Monday, July 25, 2011
Israel is a prime location for fiber to the x (FTTx) expansion, as the nation is positioned well for exponential growth in fiber optic deployment to both homes and businesses.
According to a recent Ovum report, Israel hosts a number of the world's most prolific telecoms in terms of deploying fiber optic networks around the word. However, the country boasts just one percent penetration domestically. This opportunity combines with government initiatives to improve communications infrastructure and put the nation in an excellent position to expand its optical infrastructure through FTTx deployments.
Israel's population distribution also contributes to its potential as a destination for large-scale FTTx growth. The report explained approximately 90 percent of the nation's population currently resides in urban regions. This means it will be easier to reach a large percentage of the population with optical technology than it would be if the population was spread out over vast tracts of rural land.
Beyond population, the report points to Israel's healthy gross domestic product per capita and widespread access to DSL and cable internet as signs that the country may be ready for optical networks. GDP indicates a stable economy with enough household income to support FTTH, while success with DSL and cable internet means the population is familiar with fixed broadband and may be amenable to an upgrade, according to the report.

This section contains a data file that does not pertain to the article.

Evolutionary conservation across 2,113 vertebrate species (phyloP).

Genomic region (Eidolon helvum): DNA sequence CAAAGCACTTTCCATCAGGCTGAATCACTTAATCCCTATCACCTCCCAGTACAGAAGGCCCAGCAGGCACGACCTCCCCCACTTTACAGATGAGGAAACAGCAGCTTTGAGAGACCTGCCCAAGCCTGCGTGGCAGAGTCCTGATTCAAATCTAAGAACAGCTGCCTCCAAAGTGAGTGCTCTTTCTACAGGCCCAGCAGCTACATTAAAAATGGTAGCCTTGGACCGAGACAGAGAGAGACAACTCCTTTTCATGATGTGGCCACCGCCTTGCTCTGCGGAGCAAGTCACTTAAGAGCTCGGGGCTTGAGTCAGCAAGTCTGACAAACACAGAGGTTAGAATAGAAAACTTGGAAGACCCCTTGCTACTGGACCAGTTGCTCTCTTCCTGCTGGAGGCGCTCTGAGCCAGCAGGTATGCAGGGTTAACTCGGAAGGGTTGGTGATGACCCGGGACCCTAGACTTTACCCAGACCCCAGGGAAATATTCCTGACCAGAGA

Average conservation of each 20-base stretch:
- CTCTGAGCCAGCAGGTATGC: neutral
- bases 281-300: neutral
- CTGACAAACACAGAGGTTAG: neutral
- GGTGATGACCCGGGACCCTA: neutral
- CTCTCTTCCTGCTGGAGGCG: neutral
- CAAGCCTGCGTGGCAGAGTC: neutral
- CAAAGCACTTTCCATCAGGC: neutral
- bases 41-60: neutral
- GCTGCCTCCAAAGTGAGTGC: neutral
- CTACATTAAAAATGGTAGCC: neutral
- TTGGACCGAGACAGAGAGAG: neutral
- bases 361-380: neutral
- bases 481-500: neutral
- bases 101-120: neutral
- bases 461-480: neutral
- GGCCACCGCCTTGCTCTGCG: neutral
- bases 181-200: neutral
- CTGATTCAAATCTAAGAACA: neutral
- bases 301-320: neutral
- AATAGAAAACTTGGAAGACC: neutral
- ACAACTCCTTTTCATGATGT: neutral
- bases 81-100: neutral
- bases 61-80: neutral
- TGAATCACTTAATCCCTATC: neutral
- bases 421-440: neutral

In some cases, these advantages may not benefit a country because optical networks can be too expensive to build. The report said Israel may be able to overcome that concern.
"Even with these positives, FTTx networks are expensive to build. But Israel has an advantage here too: the majority of existing electricity and communications cabling infrastructure in the country is aerial, so there is no need for costly and disruptive trenching," according to the Ovum report.
When looking at the potential for FTTx adoption over larger regions than individual nations, another Ovum study identified the Asia and Pacific region as the leading area for FTTx expansion. The study found the region is being led by China into a role as one of the leading FTTx centers of the world. While China's current deployment level for optical networks represents a low percentage of the population, Ovum found the actual number of subscribers is still quite large. Overall, China's substantial population and economic growth throughout the Asia and Pacific sector should fuel rapid FTTx deployment.